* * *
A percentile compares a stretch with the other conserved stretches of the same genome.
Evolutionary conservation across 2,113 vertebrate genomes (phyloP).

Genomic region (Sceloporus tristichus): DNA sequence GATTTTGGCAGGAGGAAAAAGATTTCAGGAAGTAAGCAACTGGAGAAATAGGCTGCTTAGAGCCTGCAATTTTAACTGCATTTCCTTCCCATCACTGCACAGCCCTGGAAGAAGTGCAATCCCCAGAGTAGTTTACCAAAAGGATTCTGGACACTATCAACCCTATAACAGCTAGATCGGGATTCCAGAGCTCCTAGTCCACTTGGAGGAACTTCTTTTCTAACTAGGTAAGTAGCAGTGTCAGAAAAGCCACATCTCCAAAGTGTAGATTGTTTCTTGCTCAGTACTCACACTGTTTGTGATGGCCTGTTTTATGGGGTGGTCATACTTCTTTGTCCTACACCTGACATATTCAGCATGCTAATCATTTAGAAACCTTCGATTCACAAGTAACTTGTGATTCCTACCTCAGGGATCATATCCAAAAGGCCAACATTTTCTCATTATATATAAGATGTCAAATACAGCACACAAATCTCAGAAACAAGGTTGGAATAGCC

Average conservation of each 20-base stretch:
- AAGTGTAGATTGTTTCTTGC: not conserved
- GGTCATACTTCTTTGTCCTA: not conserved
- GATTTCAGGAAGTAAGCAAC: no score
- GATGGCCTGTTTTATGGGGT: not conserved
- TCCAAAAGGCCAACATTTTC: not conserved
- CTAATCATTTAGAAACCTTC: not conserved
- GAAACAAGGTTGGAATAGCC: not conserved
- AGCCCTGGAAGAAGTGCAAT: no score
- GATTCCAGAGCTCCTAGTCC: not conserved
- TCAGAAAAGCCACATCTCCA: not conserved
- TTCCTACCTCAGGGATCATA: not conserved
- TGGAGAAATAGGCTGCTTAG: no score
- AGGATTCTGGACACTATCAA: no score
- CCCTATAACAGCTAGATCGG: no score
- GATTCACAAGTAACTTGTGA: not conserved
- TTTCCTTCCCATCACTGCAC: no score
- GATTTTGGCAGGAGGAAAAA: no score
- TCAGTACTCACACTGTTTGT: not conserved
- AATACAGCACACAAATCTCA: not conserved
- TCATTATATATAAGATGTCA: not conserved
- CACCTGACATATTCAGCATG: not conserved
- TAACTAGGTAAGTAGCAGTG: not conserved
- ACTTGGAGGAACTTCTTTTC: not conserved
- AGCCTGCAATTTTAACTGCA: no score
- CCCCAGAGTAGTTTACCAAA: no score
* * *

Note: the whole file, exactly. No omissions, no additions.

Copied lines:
A percentile compares a stretch with the other conserved stretches of the same genome.
Evolutionary conservation across 2,113 vertebrate genomes (phyloP).

Genomic region (Sceloporus tristichus): DNA sequence GATTTTGGCAGGAGGAAAAAGATTTCAGGAAGTAAGCAACTGGAGAAATAGGCTGCTTAGAGCCTGCAATTTTAACTGCATTTCCTTCCCATCACTGCACAGCCCTGGAAGAAGTGCAATCCCCAGAGTAGTTTACCAAAAGGATTCTGGACACTATCAACCCTATAACAGCTAGATCGGGATTCCAGAGCTCCTAGTCCACTTGGAGGAACTTCTTTTCTAACTAGGTAAGTAGCAGTGTCAGAAAAGCCACATCTCCAAAGTGTAGATTGTTTCTTGCTCAGTACTCACACTGTTTGTGATGGCCTGTTTTATGGGGTGGTCATACTTCTTTGTCCTACACCTGACATATTCAGCATGCTAATCATTTAGAAACCTTCGATTCACAAGTAACTTGTGATTCCTACCTCAGGGATCATATCCAAAAGGCCAACATTTTCTCATTATATATAAGATGTCAAATACAGCACACAAATCTCAGAAACAAGGTTGGAATAGCC

Average conservation of each 20-base stretch:
- AAGTGTAGATTGTTTCTTGC: not conserved
- GGTCATACTTCTTTGTCCTA: not conserved
- GATTTCAGGAAGTAAGCAAC: no score
- GATGGCCTGTTTTATGGGGT: not conserved
- TCCAAAAGGCCAACATTTTC: not conserved
- CTAATCATTTAGAAACCTTC: not conserved
- GAAACAAGGTTGGAATAGCC: not conserved
- AGCCCTGGAAGAAGTGCAAT: no score
- GATTCCAGAGCTCCTAGTCC: not conserved
- TCAGAAAAGCCACATCTCCA: not conserved
- TTCCTACCTCAGGGATCATA: not conserved
- TGGAGAAATAGGCTGCTTAG: no score
- AGGATTCTGGACACTATCAA: no score
- CCCTATAACAGCTAGATCGG: no score
- GATTCACAAGTAACTTGTGA: not conserved
- TTTCCTTCCCATCACTGCAC: no score
- GATTTTGGCAGGAGGAAAAA: no score
- TCAGTACTCACACTGTTTGT: not conserved
- AATACAGCACACAAATCTCA: not conserved
- TCATTATATATAAGATGTCA: not conserved
- CACCTGACATATTCAGCATG: not conserved
- TAACTAGGTAAGTAGCAGTG: not conserved
- ACTTGGAGGAACTTCTTTTC: not conserved
- AGCCTGCAATTTTAACTGCA: no score
- CCCCAGAGTAGTTTACCAAA: no score